Jun 14, 2013

Checkvist mobile: notes on WIP

Some more notes along the way.

More on browser caches

Refreshing cached pages and templates is a PITA. But I've found a great Google Chrome's DevTools "Disable cache" option.

Also, when using remote debugging of Chrome on Android, one have to use Android's settings to reset browser caches, "reset cache" command from DevTools didn't work for me.


Adding a login page inevitably lead to the need to navigate through the app, so I need to add routing support.

I've tried can.route from CanJS - but it doesn't support HTML5 history API yet. So I'm going to use this simple routing library instead.

Given that I have a single-page app, with different URLs which actually point to the same index.html file, I have to patch NGinx configuration to redirect all pages to /index.html internally. To do this, I used information from this post.


For actual login, I had to add CORS support to the Checkvist site. After that, AJAX requests to Checkvist API work nicely.


At some point, I understood that I want to have I18N in the app. So I went with a very simple custom solution: create a separate JSON file with mapping between messages and message codes + simple utility function which does the actual mapping in EJS templates. No need for external library :)


Time to add tests. Because it is a right thing, and right now I want to make sure that such thing as token expiration is handled correctly.

So, I added QUnit support for Javascript testing, JQuery.mockajax for mocking AJAX requests, added service messages extension for TeamCity continuous integration.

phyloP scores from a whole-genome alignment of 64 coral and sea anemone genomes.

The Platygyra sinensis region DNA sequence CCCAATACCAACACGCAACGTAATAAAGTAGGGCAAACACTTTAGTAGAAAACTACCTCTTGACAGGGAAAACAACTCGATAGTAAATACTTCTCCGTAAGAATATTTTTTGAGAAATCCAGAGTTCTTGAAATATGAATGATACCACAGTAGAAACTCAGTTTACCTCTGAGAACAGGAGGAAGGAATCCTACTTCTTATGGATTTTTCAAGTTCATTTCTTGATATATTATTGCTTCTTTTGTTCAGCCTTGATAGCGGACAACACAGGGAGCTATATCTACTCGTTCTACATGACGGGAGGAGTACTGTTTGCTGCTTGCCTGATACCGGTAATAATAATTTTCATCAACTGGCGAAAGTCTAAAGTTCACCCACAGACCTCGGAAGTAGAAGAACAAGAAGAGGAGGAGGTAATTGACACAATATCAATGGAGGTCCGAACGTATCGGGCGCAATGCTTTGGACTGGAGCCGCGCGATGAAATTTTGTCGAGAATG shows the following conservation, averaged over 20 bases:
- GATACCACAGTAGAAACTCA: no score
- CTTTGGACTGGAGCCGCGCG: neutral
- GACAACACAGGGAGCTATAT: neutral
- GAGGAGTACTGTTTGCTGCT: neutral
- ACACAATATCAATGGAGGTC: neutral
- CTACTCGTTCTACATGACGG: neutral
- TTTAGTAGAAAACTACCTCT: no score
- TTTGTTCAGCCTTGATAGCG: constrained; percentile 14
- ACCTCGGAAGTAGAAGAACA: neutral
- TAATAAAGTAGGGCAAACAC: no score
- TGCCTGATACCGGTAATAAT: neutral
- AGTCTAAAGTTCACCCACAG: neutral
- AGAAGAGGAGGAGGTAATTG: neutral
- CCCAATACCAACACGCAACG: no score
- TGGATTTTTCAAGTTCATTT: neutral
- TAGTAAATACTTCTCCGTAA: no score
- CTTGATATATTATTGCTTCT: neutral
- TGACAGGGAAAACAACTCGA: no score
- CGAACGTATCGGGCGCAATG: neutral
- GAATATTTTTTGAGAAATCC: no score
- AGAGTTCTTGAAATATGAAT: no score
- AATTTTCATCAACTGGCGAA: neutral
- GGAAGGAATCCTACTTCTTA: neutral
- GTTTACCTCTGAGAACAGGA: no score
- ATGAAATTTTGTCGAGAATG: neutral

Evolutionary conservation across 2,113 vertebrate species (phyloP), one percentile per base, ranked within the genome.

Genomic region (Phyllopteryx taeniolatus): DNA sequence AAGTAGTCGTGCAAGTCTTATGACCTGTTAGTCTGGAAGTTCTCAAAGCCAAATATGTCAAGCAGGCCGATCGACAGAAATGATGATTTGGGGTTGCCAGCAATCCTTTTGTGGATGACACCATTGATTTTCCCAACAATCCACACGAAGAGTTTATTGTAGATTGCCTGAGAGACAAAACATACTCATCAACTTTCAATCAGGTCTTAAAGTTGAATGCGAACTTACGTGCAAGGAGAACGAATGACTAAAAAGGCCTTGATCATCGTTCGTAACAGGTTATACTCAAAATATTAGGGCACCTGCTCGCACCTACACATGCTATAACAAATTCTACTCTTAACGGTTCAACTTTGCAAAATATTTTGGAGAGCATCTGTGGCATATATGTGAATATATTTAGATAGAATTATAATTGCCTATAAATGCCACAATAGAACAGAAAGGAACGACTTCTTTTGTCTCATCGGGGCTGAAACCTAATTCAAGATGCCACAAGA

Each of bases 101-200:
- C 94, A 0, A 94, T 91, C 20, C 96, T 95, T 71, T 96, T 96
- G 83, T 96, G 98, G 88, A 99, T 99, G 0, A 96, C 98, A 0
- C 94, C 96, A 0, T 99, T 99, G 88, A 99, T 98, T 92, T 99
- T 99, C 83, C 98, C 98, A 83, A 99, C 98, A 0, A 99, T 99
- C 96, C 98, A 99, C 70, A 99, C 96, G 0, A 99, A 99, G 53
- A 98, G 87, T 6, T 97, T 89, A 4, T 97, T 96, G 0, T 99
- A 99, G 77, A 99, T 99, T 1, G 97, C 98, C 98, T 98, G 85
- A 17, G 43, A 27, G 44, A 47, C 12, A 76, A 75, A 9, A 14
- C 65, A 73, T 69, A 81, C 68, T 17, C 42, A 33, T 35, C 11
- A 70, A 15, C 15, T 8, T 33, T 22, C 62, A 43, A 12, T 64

Automated testing task in the Rakefile, to run tests for every test_*.html file under "tests" directory:

    task :test do
      Dir.foreach("test") do |name|
        if name =~ /test_.*.html$/
          system("cd test && phantomjs run.qunit.js ./#{name}")

Feel on a safe side.

AJAX loading of view templates

To allow AJAX loading of local files (in tests), start Chrome on Mac with this command:

open -a "Google Chrome" --args --allow-file-access-from-files

Loading lists from the server

Using CanJS can.Model to implement lists model for the Checkvist. The model is cached locally, into IndexedDB and updated from the server. To interact with IndexedDB so far I use DB.js + IndexedDBShim to emulate IndexedDB over WebSQL when native support is not available.

May 17, 2013

More work on Checkvist mobile infrastructure

This is the next post regarding Checkvist mobile project.


Trying to figure out some framework requirements. What I need is:

  1. Single JS file from multiple JS files (modules)
  2. Offline app loading
  3. Client-side undoable persistent deferrable commands

For the first point I'm going to use RequireJS (and its optimizer r.js). Also, it looks like later it is cool to use almond to optimize load times.

After some jumps, managed to make requireJS to work with CanJS MVC and Zepto jQuery replacement (and even r.js optimizer works!).

For offline apps loading, offline HTML manifest works just fine. There is a trick, though - to be able to load a non-mentioned resource in the manifest file (in development mode), one have to add


in addition to usual resources section.

Another note: if there is any problem while loading resources from the manifest file, all other files of the app are not re-loaded.
This is quite critical - you have to make sure that all resource files are present.

The third point of the list I defer so far, until real interaction with the server is implemented.


It is cool to have a single JS file, but I'd like to have the similar for the CSS.

For this, Sass looks rather good, given that it optimizes @imports + gives tons of syntax sugar for CSS.

Adding Sass wasn't difficult:

  1. Make sure ruby is installed
  2. Create Gemfile with

    source 'https://rubygems.org'
    gem "sass"
    gem 'rb-fsevent', '~> 0.9.1'
    gem 'rake'
  3. gem install bundler && bundle install
  4. Create Rakefile:

    require 'sass/plugin'
    namespace :sass do
      task :env do
        Sass::Plugin.options[:template_location] = 'www/scss'
        Sass::Plugin.options[:css_location] = 'www/css'
      desc 'Updates stylesheets if necessary from their Sass templates.'
      task :update_and_compress => :env do
        `rm www/css/*`
        Sass::Plugin.options[:style] = :compressed